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Liquid gold? How Kenyan farmers are earning Sh4,000 per gram of this product

This not only boosts their income but also contributes to community welfare through sustainable practices.

A woman at home counting money. Photo credits: Riska

Beekeeping is not just a tradition but a thriving industry in Kenya. Other than honey and wax, another product that is gaining popularity among beekeepers is bee venom.

Bee venom is a colourless, acidic liquid. Bees excrete it through their stingers into a target when they feel threatened.

Bee venom, composed of bioactive compounds like melittin, apamin, and phospholipase A2, is being increasingly recognized for its potential in various fields, most notably in medicine.

Beekeepers use specialized tools to extract bee venom.

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The application of bee venom in the realm of immunotherapy, particularly for treating allergies to bee stings, is a fascinating development.

This treatment involves controlled exposure to bee venom, which gradually builds tolerance in the patient.

However, this process must be managed with care, as it carries the risk of adverse reactions.

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In Kenya, bee venom adds significant value to the beekeeping industry. By diversifying their products to include bee venom, alongside honey and other bee-related items, Kenyan beekeepers have unlocked new economic opportunities.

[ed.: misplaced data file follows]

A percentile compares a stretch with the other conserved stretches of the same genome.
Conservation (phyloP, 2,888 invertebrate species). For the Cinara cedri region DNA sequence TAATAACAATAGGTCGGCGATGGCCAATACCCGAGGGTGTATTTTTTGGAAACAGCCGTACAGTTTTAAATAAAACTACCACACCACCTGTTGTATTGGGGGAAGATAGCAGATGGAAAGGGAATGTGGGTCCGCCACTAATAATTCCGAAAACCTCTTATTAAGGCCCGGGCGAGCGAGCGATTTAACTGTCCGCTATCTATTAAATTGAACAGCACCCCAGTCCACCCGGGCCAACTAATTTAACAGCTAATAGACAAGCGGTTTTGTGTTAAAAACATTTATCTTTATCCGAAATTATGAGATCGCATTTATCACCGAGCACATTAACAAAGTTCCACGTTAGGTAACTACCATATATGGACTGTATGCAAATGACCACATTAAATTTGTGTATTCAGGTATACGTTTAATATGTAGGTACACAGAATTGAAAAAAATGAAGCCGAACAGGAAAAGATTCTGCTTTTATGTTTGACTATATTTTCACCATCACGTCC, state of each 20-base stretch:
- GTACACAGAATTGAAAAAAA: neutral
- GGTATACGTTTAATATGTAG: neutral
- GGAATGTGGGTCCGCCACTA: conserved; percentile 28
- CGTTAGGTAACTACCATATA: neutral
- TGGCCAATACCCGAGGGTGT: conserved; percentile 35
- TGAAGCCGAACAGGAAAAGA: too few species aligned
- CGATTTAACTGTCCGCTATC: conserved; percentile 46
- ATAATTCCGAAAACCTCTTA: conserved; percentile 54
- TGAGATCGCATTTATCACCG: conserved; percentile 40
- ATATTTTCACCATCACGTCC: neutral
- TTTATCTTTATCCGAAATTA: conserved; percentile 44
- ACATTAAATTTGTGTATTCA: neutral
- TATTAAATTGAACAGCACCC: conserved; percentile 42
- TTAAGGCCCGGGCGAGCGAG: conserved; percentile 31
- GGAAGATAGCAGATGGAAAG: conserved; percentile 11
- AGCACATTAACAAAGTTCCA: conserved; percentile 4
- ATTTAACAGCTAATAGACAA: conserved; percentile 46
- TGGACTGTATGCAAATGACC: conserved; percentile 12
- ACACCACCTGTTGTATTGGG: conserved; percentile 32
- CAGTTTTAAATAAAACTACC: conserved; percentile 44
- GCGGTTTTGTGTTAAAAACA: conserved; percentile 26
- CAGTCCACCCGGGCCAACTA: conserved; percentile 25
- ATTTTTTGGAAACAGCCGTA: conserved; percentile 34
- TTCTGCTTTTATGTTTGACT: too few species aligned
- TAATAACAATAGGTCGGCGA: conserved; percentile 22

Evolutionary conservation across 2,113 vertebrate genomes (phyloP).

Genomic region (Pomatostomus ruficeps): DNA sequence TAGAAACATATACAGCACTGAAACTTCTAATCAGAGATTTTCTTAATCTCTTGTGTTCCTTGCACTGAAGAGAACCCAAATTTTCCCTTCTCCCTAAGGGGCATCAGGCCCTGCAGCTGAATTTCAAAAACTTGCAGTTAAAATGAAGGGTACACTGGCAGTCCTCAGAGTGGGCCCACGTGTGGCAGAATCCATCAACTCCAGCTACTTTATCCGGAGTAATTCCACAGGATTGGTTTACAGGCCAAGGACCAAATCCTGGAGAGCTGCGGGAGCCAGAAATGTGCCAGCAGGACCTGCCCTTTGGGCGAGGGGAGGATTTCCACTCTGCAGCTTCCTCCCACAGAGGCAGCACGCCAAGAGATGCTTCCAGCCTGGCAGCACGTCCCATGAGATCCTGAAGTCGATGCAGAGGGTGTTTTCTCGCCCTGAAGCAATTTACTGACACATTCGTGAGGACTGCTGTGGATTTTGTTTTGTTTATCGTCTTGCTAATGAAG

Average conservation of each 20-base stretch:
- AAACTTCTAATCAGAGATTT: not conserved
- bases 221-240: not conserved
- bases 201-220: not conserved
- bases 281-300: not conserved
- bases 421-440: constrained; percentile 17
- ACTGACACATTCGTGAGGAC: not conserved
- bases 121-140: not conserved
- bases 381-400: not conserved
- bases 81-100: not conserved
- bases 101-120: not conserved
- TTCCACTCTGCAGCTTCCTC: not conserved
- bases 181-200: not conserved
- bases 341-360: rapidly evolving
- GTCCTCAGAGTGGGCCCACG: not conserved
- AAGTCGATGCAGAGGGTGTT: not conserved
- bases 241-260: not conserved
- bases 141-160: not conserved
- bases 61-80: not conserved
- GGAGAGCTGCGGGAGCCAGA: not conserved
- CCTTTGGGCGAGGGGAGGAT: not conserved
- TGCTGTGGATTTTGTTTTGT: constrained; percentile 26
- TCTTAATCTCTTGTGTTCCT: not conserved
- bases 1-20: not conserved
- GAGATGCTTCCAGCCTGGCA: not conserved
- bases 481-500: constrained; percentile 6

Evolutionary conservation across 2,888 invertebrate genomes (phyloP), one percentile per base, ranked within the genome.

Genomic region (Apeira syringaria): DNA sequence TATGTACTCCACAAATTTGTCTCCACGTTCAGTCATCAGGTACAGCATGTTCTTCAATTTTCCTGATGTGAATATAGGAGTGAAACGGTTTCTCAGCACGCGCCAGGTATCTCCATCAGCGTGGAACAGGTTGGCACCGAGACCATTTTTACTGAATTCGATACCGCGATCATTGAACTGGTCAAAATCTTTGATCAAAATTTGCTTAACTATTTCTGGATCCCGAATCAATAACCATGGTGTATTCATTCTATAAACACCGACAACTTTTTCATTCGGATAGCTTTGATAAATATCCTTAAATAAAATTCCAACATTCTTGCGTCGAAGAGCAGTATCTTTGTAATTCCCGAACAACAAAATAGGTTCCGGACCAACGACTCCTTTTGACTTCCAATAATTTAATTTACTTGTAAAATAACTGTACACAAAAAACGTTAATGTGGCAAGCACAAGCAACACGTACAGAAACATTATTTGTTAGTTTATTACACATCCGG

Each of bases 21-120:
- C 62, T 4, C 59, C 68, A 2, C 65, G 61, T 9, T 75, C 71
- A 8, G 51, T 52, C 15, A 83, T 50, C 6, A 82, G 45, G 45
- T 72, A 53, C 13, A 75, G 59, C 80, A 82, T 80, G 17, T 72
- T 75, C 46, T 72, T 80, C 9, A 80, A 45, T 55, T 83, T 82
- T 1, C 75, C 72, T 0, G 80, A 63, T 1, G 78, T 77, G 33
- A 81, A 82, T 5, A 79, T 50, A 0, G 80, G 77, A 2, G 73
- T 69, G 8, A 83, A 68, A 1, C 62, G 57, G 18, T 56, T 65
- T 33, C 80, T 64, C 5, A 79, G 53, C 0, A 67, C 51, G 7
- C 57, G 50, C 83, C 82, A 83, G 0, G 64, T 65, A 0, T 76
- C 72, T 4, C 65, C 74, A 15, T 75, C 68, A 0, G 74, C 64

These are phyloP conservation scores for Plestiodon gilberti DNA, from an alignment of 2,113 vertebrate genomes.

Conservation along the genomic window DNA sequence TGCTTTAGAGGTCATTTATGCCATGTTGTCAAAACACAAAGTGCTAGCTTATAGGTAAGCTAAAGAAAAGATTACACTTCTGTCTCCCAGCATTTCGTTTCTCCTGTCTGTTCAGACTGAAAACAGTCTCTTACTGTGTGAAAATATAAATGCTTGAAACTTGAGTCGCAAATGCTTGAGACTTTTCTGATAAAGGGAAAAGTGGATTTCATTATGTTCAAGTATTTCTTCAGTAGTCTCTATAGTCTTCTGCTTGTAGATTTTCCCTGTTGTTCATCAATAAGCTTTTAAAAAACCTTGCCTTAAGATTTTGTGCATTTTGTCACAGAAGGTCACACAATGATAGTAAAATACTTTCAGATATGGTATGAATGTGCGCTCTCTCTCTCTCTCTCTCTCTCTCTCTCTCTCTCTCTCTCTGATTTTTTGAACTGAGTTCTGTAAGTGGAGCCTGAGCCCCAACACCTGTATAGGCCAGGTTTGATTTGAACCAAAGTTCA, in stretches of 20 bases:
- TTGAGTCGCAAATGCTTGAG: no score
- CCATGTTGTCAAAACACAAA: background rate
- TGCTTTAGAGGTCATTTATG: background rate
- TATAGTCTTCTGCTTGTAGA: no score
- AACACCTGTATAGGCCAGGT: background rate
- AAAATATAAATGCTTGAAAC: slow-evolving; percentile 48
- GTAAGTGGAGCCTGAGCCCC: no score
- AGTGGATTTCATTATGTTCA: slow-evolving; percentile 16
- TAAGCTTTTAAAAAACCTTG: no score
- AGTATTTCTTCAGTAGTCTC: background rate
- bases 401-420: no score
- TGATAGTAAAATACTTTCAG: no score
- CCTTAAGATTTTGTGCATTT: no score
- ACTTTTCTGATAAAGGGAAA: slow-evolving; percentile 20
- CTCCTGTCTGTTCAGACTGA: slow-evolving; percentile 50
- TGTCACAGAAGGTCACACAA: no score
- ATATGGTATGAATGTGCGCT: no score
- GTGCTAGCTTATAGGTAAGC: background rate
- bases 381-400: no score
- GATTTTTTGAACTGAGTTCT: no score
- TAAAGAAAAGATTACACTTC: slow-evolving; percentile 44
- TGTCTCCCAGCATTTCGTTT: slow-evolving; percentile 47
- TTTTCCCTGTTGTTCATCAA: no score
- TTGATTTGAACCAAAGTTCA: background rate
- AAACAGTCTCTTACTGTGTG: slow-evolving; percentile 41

This not only boosts their income but also contributes to community welfare through sustainable practices.

Bee venom is currently being sold at between Sh4,000 to Sh5,000 per gram depending on the vendor. In the international market, the price goes up to Sh16,000.

According to a local beekeeper Ezekiel Mumo, he ventured into selling bee venom because it guarantees his daily income as he waits for the harvesting of honey, which could take up to four months.

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Yet, harnessing bee venom is not without its challenges. Ensuring the purity of the venom, avoiding contamination, and maintaining the health of bee colonies require meticulous care.

The extraction process must be carried out skillfully to safeguard the bees, which are crucial for pollination and the health of ecosystems.

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